No, not me! I'm talking about YouTube! I followed a link to a polymer clay video that was posted there and I had this idea to do a blog entry about some of the really wonderful things I found. But my enthusiasm for that idea soon gave way to disgust after a few more clicks of my mouse. Don't get me wrong, there are some wonderful polymer clay related videos on that site. At the risk of offending the ones I don't name ( I just don't have the time or energy to hunt down all those links), I was impressed by Cynthia Tinapple's caning demo, Maggie Maggio's color mixing info, Suzanne Ivester's extruded cane, and the polymer clay butterflies made by the British ladies were absolutely charming. I could listen to them talk all day! There's lots of good things on YouTube!
But, one set of videos in particular, made me cringe. I won't link to them but, if you've ever done a search for polymer clay on YouTube, I'm sure you've seen them. They're short, less than 30 seconds long, and it's hard to believe that so much misinformation can be packed into such a small time frame. I only watched two of them and here are just a few of the things (with plenty of extra sarcasm added by me) that caused my head to spin like Linda Blair in The Exorcist:
1. Polymer clay can be pretty pricey so it's best to use the clear clay in the middle of your beads and save the colors for the outside.
Now that's interesting! I wasn't aware that anyone was making "clear" clay so she must have been referring to translucent, right? And since when is translucent clay so much less "pricey" than the colors?
2. It's perfectly acceptable to spread out uncured clay all over a wooden table while you're working with it.
All I could think was if you're planning on refinishing your furniture soon, this is a great way to strip off all of that pesky old varnish.
3. You should bake your beads at 275 degrees for 12 minutes. And, if you're in a hurry, 10 minutes would be fine, too.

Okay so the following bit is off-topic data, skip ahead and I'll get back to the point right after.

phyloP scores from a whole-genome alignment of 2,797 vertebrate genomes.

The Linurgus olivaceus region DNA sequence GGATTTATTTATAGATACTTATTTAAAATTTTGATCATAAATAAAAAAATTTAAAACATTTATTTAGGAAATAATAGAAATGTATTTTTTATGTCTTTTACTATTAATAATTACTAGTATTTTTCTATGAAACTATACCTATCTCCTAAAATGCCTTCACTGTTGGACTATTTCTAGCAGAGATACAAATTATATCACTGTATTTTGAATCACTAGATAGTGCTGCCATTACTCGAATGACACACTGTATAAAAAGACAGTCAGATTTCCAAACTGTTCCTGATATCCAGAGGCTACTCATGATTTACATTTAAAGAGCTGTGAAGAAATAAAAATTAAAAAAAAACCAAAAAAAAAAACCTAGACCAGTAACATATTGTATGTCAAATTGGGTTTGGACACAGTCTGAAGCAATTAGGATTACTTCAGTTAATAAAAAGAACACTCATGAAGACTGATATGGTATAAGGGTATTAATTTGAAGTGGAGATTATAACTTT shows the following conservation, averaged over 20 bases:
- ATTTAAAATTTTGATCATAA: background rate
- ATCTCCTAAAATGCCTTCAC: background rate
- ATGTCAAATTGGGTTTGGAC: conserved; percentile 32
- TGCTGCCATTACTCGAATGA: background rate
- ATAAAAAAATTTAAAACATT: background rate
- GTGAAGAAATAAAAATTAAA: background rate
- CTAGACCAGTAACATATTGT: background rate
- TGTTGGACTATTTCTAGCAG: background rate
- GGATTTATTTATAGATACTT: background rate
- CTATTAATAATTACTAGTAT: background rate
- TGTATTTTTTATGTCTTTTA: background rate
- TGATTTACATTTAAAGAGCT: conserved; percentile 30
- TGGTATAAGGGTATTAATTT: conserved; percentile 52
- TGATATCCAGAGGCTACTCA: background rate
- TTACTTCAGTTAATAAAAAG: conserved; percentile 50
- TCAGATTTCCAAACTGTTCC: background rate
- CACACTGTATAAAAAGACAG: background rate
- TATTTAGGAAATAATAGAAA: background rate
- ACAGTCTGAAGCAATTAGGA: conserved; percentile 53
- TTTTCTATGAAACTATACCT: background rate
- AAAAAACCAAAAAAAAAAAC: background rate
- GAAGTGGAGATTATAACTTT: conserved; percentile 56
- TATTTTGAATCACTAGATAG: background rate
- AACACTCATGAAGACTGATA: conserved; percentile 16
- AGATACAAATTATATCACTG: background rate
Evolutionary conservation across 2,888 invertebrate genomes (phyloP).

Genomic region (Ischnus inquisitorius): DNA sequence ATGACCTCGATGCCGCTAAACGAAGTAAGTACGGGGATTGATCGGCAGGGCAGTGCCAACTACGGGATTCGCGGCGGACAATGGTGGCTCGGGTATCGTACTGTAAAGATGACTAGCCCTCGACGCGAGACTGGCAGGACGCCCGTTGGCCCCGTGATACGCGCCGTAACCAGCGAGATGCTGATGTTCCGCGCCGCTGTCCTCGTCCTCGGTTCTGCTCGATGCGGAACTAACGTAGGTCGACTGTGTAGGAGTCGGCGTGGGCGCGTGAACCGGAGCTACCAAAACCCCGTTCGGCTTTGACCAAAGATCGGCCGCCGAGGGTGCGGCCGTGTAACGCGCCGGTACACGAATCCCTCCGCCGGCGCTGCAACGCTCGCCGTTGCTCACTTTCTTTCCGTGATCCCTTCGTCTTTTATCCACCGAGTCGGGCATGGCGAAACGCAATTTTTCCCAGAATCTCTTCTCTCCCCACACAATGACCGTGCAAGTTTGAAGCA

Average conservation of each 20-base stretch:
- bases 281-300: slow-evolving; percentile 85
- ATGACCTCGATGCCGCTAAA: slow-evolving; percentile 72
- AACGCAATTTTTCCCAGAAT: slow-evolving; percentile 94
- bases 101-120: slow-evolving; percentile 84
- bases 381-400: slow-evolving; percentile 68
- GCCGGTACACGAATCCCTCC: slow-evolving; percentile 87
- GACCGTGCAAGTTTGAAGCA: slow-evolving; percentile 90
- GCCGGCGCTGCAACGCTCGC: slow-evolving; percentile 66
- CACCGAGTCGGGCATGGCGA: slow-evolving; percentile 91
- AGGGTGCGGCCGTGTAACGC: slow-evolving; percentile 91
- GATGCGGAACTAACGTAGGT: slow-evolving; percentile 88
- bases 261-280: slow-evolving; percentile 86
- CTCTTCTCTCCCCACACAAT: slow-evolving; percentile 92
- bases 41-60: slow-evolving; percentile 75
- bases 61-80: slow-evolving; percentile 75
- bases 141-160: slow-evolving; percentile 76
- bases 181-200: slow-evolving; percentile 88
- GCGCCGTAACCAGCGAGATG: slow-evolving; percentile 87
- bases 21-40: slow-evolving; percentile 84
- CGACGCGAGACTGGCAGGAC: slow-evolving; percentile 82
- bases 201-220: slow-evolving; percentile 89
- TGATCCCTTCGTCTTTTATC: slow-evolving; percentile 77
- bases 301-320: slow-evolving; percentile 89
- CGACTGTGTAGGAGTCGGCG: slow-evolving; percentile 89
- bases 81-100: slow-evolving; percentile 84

I really think the clay manufacturers could save themselves some money on printing costs if they'd just leave the baking instructions off the packages. Let's all just bake it for however long we feel like, okay?
But, what really made me angry was the fact that all of these short video clips were just "teasers" to entice a customer into purchasing the full-length DVD's featuring their resident "expert". At the risk of getting nasty hate mail, this person is NOT an "expert" by any stretch of the imagination and I would go so far as to say she hasn't taken the time to acquire the knowledge necessary to teach anyone how to work with clay. I doubt that many people have lined up to purchase this DVD. I really hope they haven't. It's enough to set polymer clay back a few dozen years!
Update: I did a bit of further research and it appears that the company who is responsible for making these "how-to's" is NOT actually selling them. I guess those site ads must pay pretty well! I was able to find out, from their website, that their "goal is to provide our users with qualified, trustworthy video content, a place on the Internet where you know that what you see is not idle speculation by a random amateur, but rather someone who really knows what they're talking about." I'm feeling like it's time to hang up my clay gun after reading that.